Mark Eckstrom is the director of buildings and grounds for the Sycamore School District. Every elementary school had at least a few lead samples over the parent notification level.
He said they replaced a few faucets, and are working on removing dead-end pipes where water sits and could become a breeding ground for Legionnaire's Disease.
“[For all] of the drinking water, though, at every building, we put in reverse osmosis filters,” he said.
Even though they’re not required to test for lead again, Eckstrom said they should.
“To make sure every five to 10 years, ‘is it still at the same levels?,’" he said. "Even though we know a lot of our stuff is safer now, our buildings still are getting older. A lot of our buildings are from the 1950s.”
Curiously enough, the Sycamore elementary school with the highest level of lead was the newest building. In fact, they didn’t have to test the school at all since it was built after 2000. How is that possible?
Matt Anderson is the Sycamore Public Works Director and works with water quality. He said it’s because even “lead-free” fixtures in newer buildings can contain certain amounts of lead.
Water sources at the newer elementary school were over twice the EPA’s action level. So, it raises the question: why were schools built after 2000 exempt from lead testing if fixtures in those schools can still contain that much lead?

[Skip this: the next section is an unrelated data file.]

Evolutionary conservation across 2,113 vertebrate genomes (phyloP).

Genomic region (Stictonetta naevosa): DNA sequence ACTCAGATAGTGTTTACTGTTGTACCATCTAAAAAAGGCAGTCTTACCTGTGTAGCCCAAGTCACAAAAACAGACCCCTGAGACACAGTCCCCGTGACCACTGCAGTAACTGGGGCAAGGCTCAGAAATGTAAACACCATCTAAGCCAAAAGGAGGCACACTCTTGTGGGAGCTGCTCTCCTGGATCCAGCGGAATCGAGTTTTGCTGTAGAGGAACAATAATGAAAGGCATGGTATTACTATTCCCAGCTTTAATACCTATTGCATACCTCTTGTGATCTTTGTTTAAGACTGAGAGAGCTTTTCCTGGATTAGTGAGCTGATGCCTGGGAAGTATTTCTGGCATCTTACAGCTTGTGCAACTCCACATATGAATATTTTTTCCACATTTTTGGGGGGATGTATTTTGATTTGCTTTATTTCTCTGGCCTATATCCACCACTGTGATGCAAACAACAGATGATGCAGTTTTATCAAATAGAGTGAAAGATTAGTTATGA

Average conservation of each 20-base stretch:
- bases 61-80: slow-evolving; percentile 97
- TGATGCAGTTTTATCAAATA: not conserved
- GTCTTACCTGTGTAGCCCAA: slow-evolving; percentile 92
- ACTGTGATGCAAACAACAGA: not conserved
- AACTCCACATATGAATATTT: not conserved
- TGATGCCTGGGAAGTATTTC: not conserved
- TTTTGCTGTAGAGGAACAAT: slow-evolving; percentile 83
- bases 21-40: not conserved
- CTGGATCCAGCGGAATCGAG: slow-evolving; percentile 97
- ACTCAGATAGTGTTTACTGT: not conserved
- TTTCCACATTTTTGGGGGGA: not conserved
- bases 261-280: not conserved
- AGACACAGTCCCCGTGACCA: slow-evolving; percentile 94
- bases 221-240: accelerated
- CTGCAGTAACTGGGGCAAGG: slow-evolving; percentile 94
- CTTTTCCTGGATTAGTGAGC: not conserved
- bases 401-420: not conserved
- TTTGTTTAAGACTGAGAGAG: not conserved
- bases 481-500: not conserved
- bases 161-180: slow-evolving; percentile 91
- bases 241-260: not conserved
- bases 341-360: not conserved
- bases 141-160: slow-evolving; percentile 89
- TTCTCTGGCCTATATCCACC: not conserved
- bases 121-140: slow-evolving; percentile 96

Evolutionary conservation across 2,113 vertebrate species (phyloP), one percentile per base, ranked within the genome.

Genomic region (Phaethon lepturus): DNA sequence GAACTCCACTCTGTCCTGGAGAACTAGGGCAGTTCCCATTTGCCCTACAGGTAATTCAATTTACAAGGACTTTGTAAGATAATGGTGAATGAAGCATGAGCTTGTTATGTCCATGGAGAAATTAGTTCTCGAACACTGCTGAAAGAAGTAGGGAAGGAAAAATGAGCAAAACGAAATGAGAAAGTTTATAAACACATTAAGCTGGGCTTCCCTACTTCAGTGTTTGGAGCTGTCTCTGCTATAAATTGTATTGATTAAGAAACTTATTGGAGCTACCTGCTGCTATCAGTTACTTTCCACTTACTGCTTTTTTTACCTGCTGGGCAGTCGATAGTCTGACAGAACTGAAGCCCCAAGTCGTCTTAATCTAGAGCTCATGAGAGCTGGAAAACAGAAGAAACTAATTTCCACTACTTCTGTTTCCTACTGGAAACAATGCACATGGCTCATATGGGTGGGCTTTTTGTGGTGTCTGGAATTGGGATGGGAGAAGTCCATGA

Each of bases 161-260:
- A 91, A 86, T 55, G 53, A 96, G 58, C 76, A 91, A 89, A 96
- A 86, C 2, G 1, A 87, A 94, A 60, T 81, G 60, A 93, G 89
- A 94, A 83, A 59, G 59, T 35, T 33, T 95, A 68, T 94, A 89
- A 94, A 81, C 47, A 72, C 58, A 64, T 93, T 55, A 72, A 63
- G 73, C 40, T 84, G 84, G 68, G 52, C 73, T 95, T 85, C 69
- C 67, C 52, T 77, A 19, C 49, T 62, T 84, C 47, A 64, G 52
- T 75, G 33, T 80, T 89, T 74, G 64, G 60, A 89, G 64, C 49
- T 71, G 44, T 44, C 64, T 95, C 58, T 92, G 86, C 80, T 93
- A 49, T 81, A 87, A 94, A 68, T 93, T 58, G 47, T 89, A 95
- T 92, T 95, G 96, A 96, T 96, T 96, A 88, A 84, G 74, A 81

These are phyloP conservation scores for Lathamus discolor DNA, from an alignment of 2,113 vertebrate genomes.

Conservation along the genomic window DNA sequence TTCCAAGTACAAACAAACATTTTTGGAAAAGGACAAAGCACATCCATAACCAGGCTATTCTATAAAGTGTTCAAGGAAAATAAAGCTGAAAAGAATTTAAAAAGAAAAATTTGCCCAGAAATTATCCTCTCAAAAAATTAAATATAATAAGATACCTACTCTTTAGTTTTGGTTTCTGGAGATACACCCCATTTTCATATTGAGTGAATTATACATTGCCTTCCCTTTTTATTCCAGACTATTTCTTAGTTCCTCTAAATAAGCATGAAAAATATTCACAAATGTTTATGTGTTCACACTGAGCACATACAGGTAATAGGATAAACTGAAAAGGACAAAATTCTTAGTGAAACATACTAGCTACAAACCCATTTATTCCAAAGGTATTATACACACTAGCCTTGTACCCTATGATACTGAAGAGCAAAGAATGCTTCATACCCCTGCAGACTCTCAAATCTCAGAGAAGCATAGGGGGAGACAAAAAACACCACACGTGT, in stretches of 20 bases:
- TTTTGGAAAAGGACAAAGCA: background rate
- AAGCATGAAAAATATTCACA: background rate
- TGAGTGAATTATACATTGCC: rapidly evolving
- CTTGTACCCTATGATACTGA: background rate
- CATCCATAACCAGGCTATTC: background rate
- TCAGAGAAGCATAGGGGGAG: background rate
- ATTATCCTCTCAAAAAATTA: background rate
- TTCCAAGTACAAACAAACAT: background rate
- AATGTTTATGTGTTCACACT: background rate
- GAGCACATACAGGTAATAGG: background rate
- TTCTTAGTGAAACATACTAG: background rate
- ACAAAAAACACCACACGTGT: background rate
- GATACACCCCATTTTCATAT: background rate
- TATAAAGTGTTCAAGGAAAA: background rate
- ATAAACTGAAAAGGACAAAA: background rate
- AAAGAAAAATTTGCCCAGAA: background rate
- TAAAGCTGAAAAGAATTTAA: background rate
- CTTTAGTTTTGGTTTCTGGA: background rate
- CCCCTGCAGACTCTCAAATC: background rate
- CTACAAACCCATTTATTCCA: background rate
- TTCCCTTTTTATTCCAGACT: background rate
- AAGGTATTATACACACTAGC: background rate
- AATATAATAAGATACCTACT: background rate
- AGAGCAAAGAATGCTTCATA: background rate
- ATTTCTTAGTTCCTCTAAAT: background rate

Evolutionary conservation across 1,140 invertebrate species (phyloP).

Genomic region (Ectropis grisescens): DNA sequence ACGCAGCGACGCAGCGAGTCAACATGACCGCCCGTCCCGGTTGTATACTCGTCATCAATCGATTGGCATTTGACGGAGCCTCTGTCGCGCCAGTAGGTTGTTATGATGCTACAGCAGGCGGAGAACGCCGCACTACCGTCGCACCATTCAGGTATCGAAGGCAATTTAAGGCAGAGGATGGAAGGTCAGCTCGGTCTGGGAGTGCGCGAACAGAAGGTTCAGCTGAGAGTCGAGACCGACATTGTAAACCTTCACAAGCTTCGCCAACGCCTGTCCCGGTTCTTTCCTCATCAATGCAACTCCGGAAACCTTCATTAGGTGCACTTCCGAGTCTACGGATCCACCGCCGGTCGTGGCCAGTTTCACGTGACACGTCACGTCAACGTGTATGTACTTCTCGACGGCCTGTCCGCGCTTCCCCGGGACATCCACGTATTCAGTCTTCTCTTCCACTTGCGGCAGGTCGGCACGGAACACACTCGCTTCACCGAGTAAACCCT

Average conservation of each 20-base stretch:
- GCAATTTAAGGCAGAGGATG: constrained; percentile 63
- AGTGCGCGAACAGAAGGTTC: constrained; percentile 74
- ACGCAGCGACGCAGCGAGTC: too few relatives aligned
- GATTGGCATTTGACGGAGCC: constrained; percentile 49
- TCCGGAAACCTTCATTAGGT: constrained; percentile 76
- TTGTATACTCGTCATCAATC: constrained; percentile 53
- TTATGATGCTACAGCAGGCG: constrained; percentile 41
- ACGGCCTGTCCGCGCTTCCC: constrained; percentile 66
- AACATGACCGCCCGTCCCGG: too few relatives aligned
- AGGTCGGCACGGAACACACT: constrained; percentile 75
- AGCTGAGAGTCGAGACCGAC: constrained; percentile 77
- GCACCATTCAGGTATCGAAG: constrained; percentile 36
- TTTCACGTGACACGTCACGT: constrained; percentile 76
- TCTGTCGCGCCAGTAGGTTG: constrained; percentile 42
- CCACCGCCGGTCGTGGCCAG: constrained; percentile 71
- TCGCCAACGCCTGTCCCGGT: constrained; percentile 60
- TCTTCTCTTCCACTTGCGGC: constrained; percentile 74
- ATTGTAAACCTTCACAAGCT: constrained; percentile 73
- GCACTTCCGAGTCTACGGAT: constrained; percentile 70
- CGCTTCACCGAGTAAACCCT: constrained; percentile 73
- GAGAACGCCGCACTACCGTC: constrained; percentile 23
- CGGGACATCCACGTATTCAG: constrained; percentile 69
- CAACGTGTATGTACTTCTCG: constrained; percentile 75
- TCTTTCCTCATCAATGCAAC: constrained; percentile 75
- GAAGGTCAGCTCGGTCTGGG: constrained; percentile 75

Daycare centers and preschools built before 2000 also had to test. The parental notice level was even lower because kids that young are at higher risk of developmental delays from lead.
Data obtained by WNIJ shows 13 of the 14 Department of Children & Family Services-licensed facilities in DeKalb and Sycamore had levels high enough to disclose to parents. One preschool, ABC, in Sycamore, had lead levels that high in over 70% of the sources they tested. In 2020, the school replaced more than 30 fixtures, had stopped allowing students to use water fountains, and were serving them water from a faucet that tested below 2 parts per billion until they retested.
Unlike school districts, DCFS required facilities to implement mitigation plans, like water treatment or fixture replacement.
NIU professor Melissa Lenczewski studies contaminant hydrology. She said schools should be testing more than just once, but students are more likely to be exposed to lead at home where they drink more water than in school.
She said the solution for schools with elevated lead levels might not be to rip up all of the pipes and replace every fixture. She did say reverse osmosis filters are very effective and regular flushing helps too.
“I think the solution really is to educate parents," she said, "but also to have a safe drinking water fountain — that this is the only place they can get water, where you know it's got these proper lead filters into it and it's regularly tested.”
Lenczewski said lead in water and paint is a huge infrastructure issue that’s endemic in the United States, and here in Illinois. And she said it’s going to take big investments from cities, states and the federal government to protect kids from lead poisoning.